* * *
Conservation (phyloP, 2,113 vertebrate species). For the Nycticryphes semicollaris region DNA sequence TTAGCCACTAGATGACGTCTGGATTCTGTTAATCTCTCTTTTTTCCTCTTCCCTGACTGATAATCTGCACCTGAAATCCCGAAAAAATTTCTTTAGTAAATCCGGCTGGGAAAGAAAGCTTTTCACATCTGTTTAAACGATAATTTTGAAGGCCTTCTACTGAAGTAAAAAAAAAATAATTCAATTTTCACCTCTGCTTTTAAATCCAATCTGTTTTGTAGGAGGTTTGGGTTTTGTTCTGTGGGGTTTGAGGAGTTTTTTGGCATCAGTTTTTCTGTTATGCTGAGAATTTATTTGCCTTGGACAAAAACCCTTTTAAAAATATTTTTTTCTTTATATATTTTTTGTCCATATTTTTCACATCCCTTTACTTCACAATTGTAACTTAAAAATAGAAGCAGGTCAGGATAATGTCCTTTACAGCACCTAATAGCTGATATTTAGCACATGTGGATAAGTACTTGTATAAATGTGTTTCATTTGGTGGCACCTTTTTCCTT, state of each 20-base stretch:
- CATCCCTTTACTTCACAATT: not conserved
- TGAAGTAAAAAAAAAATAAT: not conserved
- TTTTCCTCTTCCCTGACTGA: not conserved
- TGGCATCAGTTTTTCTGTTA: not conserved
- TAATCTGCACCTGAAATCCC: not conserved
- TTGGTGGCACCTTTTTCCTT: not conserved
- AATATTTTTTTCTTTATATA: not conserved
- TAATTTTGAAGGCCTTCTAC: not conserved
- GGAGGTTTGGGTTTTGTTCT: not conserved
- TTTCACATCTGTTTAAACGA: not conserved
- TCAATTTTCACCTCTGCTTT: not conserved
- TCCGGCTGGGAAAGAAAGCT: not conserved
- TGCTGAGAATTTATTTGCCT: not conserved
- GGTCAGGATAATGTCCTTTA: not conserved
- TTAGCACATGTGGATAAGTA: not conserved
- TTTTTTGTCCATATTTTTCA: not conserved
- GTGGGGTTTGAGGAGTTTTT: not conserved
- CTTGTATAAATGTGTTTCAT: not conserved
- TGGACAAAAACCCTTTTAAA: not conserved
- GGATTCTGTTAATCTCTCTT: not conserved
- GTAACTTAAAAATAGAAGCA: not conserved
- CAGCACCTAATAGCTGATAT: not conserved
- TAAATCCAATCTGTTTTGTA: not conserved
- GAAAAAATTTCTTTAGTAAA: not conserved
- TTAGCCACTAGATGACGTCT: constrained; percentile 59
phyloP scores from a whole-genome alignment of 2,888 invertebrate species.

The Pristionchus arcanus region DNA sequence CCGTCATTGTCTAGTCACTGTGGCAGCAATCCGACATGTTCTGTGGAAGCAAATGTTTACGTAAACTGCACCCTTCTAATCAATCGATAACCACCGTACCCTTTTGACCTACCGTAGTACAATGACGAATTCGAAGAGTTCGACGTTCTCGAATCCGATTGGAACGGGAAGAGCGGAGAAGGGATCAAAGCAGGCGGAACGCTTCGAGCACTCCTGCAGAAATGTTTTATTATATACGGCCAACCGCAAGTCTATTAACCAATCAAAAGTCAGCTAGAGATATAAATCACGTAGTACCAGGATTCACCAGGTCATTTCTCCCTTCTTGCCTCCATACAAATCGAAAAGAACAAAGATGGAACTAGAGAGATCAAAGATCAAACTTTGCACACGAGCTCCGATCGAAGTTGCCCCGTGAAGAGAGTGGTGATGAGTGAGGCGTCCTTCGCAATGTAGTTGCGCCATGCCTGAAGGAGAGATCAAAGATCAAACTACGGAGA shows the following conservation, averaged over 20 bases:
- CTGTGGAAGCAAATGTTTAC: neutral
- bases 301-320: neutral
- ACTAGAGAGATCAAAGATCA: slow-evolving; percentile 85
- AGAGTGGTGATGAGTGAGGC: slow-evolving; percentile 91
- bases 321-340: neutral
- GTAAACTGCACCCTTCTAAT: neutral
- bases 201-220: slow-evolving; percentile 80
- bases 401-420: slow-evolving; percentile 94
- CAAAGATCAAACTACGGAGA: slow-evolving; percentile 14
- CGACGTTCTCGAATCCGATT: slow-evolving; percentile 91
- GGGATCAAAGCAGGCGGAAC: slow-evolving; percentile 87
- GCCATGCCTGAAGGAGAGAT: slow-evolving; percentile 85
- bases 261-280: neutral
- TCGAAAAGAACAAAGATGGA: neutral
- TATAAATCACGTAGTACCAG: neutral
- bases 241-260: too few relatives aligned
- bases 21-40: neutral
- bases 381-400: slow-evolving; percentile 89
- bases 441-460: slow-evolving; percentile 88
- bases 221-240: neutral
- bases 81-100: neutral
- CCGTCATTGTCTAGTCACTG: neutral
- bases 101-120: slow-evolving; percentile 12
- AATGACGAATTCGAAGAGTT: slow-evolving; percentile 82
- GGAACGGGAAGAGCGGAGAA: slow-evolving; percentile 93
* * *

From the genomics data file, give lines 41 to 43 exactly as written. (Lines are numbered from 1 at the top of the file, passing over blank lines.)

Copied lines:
- bases 261-280: neutral
- TCGAAAAGAACAAAGATGGA: neutral
- TATAAATCACGTAGTACCAG: neutral